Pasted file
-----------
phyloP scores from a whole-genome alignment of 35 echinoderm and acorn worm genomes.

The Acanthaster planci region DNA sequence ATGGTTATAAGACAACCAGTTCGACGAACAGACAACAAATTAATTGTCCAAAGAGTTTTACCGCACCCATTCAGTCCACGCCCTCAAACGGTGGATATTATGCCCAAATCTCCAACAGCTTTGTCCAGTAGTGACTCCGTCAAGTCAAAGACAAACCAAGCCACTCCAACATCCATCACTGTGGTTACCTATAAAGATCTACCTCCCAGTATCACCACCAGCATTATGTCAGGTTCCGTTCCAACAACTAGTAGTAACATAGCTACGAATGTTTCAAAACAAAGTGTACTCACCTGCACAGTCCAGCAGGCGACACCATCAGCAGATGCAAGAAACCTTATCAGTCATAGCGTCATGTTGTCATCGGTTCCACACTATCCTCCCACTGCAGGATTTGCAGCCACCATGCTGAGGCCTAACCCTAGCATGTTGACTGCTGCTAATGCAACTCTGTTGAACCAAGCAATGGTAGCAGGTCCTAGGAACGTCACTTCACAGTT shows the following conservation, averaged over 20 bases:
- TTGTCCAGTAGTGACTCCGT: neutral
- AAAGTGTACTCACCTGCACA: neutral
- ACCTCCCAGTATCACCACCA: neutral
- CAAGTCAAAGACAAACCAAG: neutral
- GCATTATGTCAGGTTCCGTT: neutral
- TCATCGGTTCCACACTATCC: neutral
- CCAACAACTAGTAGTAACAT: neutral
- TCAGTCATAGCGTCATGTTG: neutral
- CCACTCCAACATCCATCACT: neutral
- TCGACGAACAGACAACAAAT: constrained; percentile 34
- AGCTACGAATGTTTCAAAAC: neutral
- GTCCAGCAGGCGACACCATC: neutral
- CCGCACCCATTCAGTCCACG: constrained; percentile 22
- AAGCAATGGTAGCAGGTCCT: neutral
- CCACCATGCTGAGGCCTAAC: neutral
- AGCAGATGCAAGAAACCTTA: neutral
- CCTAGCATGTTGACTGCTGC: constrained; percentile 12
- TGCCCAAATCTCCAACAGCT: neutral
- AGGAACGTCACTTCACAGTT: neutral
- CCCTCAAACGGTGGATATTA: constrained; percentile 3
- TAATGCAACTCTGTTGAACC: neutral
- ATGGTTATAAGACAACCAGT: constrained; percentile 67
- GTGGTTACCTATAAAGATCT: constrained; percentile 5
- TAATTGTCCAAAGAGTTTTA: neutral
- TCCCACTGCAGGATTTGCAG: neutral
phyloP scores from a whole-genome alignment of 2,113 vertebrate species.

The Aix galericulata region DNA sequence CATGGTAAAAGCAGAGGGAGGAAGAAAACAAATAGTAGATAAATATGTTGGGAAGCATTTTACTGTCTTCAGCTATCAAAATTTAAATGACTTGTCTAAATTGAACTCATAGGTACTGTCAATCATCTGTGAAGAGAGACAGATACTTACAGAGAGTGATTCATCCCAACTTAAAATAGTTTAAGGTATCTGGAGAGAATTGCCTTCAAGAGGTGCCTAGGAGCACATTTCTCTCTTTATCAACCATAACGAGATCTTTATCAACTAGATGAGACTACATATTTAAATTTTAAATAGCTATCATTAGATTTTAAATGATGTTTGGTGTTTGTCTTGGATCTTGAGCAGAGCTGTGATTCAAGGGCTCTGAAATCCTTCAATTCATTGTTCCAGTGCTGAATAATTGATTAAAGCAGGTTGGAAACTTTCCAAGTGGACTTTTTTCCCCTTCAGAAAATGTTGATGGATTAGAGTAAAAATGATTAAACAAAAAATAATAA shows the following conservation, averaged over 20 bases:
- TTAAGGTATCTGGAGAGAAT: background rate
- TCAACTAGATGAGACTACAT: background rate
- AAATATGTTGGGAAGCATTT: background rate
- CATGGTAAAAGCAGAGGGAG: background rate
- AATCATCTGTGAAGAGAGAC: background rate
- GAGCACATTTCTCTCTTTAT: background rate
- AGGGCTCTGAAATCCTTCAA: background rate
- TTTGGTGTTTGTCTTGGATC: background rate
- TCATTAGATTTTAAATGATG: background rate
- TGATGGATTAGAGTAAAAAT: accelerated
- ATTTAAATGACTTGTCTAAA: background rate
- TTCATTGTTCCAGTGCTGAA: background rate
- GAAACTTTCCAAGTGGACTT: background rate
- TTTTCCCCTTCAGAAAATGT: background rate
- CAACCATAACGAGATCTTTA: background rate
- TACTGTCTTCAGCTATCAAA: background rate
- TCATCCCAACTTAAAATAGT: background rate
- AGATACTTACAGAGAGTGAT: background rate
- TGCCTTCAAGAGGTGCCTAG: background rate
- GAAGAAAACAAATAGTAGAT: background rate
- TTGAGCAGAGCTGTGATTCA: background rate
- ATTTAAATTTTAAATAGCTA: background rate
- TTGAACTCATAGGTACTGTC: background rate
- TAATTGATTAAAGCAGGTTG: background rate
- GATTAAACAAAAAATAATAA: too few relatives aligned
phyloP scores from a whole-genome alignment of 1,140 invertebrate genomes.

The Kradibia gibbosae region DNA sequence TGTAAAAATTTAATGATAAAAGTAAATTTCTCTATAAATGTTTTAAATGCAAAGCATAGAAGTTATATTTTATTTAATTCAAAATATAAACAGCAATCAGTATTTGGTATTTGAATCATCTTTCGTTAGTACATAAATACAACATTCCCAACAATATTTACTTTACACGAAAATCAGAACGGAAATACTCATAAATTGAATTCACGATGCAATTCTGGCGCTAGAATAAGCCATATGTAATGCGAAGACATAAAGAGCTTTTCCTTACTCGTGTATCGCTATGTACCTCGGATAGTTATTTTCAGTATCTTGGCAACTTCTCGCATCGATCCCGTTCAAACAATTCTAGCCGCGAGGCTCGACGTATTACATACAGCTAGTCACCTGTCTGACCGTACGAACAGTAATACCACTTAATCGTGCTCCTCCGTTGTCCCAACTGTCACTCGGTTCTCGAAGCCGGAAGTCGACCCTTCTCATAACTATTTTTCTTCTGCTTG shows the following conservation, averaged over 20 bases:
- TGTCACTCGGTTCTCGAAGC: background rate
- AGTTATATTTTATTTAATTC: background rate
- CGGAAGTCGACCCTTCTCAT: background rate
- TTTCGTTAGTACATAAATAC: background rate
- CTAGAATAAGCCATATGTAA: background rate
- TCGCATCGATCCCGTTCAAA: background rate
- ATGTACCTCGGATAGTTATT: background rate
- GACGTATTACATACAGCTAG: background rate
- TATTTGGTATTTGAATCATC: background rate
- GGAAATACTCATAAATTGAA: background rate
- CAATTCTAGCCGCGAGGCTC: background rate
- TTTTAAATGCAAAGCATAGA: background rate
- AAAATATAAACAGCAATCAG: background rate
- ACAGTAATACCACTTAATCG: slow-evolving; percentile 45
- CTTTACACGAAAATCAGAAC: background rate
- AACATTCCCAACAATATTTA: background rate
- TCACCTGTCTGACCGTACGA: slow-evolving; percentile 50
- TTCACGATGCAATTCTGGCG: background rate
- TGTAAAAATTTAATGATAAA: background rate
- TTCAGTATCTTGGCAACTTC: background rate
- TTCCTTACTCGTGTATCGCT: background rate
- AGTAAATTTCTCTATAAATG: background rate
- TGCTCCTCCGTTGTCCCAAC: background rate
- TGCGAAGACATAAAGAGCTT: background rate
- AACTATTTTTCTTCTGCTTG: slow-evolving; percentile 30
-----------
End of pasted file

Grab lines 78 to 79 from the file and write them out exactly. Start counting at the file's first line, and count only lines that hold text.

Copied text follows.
- AGTAAATTTCTCTATAAATG: background rate
- TGCTCCTCCGTTGTCCCAAC: background rate